The debate on the Kerry-Lugar bill’s ‘conditionalities’ is inching worryingly towards becoming a debate about ‘national security’ versus democracy. After fierce criticism from the political opposition and lukewarm support from within the governing coalition, yesterday’s meeting of the corps commanders in Rawalpindi has turbocharged opposition to the bill’s ‘intrusiveness’ in ‘domestic’ affairs. But there are two issues at stake here, and intertwining them runs the risk of undermining the transition to democracy.
One, the bill’s terms and its implications for relations between the US and Pakistan; and two, civil-military relations and the future of the democratic project in Pakistan. First, the debate about the bill itself. The Kerry-Lugar aid is not a new idea. The final bill may have only been passed recently by Congress, but its broad terms have been known for a while now and it’s various iterations easily available on the Web. So why the furore now?
All sides, though, must bear some of the blame. While it is the government’s executive prerogative to negotiate such aid with foreign governments, domestically it failed to keep all the various stakeholders in the loop, consult them frequently and get their input. The government does not appear to have realised that politics and the law intersect on matters such as the Kerry-Lugar bill. The political opposition, meanwhile, has acted within its rights to criticise the terms of the bill it finds unpalatable, but few in the opposition appear to have read the bill and much of the criticism appears to be based on hearsay and facile complaints. Finally, the army high command has also belatedly come around to expressing its concerns and the fact that it has chosen to make its reservations public as opposed to going through private governmental channels is regrettable. Be that as it may — and all of this points to a wider institutional malaise in the decision-making process of the state — the sensible way out is for parliament to debate the issue and for the government to act on its recommendations on whether or not to accept the Kerry-Lugar aid in the present form.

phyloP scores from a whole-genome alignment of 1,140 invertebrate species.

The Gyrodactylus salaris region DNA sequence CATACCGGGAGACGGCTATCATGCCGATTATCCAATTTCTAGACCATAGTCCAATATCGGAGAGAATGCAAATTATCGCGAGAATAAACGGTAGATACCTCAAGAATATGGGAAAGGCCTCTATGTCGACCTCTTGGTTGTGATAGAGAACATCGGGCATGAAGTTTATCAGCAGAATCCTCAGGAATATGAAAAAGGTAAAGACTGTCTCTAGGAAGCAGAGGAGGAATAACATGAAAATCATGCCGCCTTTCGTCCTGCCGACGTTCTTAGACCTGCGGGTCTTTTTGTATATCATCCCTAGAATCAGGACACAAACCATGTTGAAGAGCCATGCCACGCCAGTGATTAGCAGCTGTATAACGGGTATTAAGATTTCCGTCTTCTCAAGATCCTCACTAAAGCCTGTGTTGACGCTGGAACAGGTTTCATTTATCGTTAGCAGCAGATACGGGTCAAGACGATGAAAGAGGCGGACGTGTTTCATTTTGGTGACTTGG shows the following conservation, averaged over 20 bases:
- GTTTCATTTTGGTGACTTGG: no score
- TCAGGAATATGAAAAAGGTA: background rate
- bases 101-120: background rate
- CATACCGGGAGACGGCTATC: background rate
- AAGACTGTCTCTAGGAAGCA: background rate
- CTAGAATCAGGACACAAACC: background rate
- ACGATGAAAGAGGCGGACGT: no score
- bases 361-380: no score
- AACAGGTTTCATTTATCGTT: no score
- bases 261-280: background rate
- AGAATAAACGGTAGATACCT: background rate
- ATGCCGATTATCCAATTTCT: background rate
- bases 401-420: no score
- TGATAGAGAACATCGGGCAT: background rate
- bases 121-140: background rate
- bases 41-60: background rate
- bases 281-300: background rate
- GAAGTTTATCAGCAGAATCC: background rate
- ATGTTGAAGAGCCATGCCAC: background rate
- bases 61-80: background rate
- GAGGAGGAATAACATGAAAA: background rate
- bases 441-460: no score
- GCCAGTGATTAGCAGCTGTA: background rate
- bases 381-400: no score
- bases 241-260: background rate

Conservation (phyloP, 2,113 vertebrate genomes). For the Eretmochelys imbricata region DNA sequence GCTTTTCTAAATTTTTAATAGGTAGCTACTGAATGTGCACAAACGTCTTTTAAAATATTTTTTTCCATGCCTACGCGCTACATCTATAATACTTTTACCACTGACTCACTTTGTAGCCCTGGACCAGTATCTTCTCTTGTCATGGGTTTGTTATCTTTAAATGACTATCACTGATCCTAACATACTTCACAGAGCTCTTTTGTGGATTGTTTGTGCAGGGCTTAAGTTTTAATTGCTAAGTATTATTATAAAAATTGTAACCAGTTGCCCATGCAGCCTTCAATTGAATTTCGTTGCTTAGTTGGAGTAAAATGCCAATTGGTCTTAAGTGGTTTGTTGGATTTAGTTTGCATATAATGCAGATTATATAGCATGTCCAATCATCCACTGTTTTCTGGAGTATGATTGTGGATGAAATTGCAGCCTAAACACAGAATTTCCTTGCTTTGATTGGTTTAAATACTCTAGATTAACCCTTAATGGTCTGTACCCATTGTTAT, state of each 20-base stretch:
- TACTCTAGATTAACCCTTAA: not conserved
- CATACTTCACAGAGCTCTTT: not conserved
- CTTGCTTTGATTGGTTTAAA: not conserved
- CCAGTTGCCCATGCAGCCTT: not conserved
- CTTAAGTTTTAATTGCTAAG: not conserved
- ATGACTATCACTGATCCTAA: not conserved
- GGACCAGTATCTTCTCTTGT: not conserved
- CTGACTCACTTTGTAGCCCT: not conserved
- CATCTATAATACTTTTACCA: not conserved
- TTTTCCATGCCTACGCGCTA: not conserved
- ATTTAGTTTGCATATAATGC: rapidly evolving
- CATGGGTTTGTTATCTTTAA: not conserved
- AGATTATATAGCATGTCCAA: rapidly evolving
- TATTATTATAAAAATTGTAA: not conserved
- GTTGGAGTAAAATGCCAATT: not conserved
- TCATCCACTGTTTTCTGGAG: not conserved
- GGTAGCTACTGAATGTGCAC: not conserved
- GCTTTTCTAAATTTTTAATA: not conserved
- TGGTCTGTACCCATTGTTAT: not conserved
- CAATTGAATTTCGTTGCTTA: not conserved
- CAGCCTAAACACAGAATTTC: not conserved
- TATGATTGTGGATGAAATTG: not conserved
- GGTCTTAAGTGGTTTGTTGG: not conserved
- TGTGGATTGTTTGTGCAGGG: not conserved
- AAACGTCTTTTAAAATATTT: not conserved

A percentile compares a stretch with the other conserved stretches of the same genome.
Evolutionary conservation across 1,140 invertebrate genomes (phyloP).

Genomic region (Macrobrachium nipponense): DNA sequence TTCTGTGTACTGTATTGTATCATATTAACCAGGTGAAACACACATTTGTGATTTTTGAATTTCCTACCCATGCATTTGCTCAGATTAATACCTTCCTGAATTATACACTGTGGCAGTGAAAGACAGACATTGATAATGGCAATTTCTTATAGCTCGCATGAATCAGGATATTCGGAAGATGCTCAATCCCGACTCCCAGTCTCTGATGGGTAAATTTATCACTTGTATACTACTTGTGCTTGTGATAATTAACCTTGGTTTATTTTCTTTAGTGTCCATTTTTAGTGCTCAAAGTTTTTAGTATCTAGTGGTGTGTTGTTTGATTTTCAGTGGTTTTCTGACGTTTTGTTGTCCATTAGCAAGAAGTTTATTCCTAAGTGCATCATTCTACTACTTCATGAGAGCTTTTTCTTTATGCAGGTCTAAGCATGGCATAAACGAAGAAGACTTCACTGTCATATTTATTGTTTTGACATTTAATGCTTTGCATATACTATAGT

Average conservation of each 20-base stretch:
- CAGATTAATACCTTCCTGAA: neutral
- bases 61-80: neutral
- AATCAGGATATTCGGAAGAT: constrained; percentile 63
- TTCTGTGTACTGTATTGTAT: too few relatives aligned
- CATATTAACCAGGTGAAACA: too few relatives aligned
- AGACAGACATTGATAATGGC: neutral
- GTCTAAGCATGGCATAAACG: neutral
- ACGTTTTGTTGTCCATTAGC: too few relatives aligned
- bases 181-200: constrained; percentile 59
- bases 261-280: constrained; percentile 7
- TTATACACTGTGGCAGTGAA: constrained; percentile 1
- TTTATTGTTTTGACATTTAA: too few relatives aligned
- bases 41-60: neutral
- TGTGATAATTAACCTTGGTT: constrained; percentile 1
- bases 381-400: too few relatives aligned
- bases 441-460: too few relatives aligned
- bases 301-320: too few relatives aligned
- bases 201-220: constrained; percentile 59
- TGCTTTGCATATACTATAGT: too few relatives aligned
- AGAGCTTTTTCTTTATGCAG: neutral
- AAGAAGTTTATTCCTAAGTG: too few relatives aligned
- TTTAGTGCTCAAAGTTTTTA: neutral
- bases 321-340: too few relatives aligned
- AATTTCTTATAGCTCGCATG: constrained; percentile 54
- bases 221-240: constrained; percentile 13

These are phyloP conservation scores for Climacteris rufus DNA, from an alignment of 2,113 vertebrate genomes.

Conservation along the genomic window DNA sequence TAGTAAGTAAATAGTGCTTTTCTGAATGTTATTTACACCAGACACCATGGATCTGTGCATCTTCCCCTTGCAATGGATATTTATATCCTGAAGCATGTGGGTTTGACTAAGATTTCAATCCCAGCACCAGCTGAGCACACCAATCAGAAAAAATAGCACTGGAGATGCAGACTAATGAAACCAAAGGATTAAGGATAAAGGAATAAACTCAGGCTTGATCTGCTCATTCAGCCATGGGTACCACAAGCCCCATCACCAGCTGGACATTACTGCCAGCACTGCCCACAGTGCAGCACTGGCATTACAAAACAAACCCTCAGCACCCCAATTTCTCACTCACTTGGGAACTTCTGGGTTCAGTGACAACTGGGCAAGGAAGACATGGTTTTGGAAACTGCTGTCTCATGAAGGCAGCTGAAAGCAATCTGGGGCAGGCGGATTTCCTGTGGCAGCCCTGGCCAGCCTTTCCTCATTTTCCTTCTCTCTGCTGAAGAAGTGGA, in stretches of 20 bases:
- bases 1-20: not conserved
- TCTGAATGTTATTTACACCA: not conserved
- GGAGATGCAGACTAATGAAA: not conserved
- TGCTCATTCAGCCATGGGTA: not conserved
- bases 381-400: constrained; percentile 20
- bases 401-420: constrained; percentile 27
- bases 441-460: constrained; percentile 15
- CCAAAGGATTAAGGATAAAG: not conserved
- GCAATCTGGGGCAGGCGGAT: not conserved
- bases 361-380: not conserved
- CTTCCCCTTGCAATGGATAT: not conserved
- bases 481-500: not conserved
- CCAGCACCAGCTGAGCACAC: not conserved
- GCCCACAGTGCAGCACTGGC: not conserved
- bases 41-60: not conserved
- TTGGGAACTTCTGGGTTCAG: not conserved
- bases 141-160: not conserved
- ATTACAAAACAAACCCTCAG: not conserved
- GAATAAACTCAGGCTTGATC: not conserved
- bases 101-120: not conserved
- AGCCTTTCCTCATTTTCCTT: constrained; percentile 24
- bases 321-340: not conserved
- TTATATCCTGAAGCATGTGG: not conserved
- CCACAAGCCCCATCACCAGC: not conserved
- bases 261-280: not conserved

Which brings us to the second point: support for the democratically elected government against extra-constitutional intervention. Right or wrong, wise or unwise, the bill must not become the basis for fresh cleavages between the army and the political opposition on one side and the government on the other. The national security–democracy debate is not an either/or issue — national security can and must be protected through the democratic process. Even by Pakistani standards, it is too soon to forget the damage caused by extra-constitutional interventions.